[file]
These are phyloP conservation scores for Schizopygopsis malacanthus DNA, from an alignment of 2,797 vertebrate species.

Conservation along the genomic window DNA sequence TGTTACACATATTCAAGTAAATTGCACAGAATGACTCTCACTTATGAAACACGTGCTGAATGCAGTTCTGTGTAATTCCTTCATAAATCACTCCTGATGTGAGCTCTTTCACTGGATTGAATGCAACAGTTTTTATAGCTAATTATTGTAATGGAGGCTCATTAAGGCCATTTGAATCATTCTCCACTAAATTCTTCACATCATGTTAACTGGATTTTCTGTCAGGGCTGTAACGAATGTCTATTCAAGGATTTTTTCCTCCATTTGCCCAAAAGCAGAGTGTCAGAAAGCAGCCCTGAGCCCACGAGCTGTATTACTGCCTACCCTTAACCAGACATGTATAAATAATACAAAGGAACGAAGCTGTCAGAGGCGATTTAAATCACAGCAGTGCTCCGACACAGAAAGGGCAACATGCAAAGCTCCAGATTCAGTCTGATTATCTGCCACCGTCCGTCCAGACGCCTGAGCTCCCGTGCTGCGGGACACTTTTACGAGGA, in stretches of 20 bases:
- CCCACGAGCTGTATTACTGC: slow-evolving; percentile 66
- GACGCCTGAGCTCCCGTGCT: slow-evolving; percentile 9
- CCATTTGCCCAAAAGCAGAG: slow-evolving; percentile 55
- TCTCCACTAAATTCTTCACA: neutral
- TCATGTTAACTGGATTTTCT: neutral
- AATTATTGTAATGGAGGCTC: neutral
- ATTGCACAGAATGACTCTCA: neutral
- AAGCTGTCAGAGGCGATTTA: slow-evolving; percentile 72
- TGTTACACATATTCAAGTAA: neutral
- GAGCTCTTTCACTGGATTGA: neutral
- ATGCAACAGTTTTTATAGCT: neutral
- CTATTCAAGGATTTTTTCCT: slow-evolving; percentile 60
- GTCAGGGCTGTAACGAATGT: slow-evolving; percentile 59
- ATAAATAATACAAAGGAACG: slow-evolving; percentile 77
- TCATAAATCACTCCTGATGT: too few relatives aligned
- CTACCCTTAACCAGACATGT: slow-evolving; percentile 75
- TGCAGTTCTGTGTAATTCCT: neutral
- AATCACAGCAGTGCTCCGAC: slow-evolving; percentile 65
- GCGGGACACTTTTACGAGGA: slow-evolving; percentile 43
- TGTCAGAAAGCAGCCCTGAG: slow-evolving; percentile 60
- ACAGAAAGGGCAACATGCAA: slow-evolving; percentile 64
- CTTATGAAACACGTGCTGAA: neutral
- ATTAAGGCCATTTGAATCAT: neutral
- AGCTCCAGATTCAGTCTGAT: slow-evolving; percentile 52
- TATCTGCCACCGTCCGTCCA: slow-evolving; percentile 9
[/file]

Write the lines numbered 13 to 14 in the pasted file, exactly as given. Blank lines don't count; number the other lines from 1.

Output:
- ATGCAACAGTTTTTATAGCT: neutral
- CTATTCAAGGATTTTTTCCT: slow-evolving; percentile 60